Attention! More Teens Are Taking ADHD Pills


Source: Pharmalot by Ed Silverman
child-pills1Thanks to an increasing reliance on stimulants among parents and schools to combat attention deficit disorders among kids, more meds have been prescribed in recent years. But what does that usage look like exactly? Well, ADHD pills were used by 3.5 percent of children 18 years old and younger in 2008, up from 2.4 percent in 1996, according to a new study in the American Journal of Psychiatry.
However, usage was most pronounced among teenagers: the rate increased 6.5 percent annually. In 1996, 2.3 percent of those between 13 and 18 years old were taking ADHD pills, rising to 5 percent by 2008. This increased use occurred as the meds became more popular and new formulations appeared. As MedPage Today notes, 9 percent of kids ages 6 to 17 have been diagnosed with ADHD at some point, raising concerns that misuse occurred.
“As the market for ADHD medications has expanded, concerns have been raised about the possible misuse and abuse of stimulants, especially because the increase in ADHD diagnoses has been most marked in adolescents,” wrote the researchers, Samuel Zuvekas of the Agency for Healthcare Research and Quality and Benedetto Vitiello of the National Institute of Mental Health.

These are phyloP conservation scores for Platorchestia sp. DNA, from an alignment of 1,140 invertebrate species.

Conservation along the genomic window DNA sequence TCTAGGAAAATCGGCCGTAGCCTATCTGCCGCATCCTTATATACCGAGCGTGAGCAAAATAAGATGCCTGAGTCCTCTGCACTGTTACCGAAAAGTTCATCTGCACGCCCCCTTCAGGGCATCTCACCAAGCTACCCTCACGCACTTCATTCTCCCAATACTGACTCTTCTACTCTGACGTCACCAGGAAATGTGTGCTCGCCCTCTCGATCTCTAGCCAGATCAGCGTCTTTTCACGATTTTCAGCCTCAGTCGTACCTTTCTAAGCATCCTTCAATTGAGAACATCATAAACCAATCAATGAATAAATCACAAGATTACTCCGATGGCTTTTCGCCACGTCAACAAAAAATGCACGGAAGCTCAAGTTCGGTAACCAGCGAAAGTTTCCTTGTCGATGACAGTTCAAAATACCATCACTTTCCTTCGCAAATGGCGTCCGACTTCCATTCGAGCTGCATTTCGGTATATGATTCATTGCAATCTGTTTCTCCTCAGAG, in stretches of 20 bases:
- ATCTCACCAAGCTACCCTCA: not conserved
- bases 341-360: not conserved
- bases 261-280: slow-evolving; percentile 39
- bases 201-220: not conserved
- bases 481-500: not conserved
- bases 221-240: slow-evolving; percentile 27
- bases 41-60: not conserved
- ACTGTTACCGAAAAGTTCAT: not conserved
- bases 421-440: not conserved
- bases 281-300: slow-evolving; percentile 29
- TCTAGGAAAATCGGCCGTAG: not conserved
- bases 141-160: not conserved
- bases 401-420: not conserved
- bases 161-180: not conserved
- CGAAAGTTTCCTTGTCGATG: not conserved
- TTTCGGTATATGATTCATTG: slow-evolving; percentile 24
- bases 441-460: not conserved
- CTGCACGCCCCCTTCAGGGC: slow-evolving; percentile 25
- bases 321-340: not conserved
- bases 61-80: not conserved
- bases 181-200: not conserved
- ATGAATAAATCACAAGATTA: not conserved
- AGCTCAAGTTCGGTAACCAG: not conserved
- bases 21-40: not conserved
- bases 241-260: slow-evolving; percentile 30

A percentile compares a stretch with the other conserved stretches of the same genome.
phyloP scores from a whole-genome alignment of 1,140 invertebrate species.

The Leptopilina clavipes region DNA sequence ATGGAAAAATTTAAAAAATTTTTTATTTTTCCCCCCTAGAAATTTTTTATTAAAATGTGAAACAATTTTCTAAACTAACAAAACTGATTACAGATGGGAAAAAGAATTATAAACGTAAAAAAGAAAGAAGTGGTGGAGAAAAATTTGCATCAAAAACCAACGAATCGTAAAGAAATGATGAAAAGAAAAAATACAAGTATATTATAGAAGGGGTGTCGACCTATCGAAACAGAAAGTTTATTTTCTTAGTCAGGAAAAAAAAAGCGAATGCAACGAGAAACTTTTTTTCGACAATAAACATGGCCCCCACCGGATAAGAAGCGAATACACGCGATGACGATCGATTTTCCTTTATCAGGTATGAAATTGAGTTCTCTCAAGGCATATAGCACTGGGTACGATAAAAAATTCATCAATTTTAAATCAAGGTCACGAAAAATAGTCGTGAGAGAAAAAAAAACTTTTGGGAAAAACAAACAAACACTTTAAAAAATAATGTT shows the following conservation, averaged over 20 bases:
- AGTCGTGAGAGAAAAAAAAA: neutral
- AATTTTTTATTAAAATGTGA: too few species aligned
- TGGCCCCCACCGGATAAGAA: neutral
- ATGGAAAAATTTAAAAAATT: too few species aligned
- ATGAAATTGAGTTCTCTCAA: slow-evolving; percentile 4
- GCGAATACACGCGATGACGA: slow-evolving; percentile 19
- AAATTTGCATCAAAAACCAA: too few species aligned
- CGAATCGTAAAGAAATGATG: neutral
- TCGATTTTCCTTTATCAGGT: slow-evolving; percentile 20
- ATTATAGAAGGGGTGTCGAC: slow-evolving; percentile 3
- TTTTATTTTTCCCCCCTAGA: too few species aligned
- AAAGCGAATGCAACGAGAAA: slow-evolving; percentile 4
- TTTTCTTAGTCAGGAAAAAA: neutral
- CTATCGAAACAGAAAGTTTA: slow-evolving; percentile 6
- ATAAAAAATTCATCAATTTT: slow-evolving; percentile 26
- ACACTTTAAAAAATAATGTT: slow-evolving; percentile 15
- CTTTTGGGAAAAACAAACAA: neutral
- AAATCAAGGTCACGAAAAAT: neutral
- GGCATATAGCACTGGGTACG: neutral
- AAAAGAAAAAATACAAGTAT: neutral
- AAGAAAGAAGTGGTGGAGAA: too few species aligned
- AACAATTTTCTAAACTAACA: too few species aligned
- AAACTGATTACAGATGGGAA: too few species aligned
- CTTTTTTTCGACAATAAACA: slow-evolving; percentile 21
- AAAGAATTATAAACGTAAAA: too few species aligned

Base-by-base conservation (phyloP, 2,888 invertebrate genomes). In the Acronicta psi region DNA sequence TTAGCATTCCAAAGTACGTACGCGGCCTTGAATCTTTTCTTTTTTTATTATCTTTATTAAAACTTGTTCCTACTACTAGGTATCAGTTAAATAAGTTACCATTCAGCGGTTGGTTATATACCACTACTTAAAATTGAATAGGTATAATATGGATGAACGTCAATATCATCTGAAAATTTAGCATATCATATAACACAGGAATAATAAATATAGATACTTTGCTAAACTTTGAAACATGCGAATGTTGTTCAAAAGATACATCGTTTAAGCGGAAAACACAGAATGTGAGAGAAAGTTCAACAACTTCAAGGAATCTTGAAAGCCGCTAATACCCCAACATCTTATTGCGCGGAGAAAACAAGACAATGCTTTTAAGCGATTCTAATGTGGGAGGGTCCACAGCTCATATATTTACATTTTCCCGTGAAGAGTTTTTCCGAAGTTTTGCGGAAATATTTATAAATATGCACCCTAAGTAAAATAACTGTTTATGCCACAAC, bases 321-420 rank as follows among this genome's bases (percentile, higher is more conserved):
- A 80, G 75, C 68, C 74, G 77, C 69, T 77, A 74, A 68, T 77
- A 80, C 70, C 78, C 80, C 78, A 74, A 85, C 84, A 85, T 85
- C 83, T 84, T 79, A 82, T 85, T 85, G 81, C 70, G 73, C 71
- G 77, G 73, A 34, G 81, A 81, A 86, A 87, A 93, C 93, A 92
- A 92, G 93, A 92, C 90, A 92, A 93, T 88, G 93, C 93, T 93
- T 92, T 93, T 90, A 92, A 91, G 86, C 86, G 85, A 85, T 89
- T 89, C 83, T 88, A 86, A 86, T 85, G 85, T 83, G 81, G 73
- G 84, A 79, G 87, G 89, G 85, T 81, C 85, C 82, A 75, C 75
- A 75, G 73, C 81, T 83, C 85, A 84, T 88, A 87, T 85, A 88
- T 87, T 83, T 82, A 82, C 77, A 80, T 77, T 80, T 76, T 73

To gauge patterns, they analyzed data from the Medical Expenditure Panel Survey and found that approximately 2.8 million children were using stimulants in 2008, which amounted to annual increase of 3.4 percent since 1996. And while the usage rate was highest among children ages 6 to 12, this has remained steady – 4.2 percent using the pills in 1996, compared with 5.1 percent in 2008.
Not surprisingly, perhaps, three times as many boys as girls were given ADHD pills – 5.3 percent compared with 1.6 percent. As for the youngest kids, usage among those under 6 years old was estimated at 0.3 percent to 0.4 percent before 2004, but fell to 0.1 percent thereafter and remained at that level. Among whites, usage was 4.4 percent compared with 3 percent among African Americans and 2.1 percent among Hispanics; rates for minories, by the way, rose since 1996 (here is the abstract).

This entry was posted in Agency for Healthcare Research and Quality, American Journal of Psychiatry, Attention deficit hyperactivity disorder, Disorders, Health, Mental Health, National Institutes of Health, Stimulant. Bookmark the permalink.

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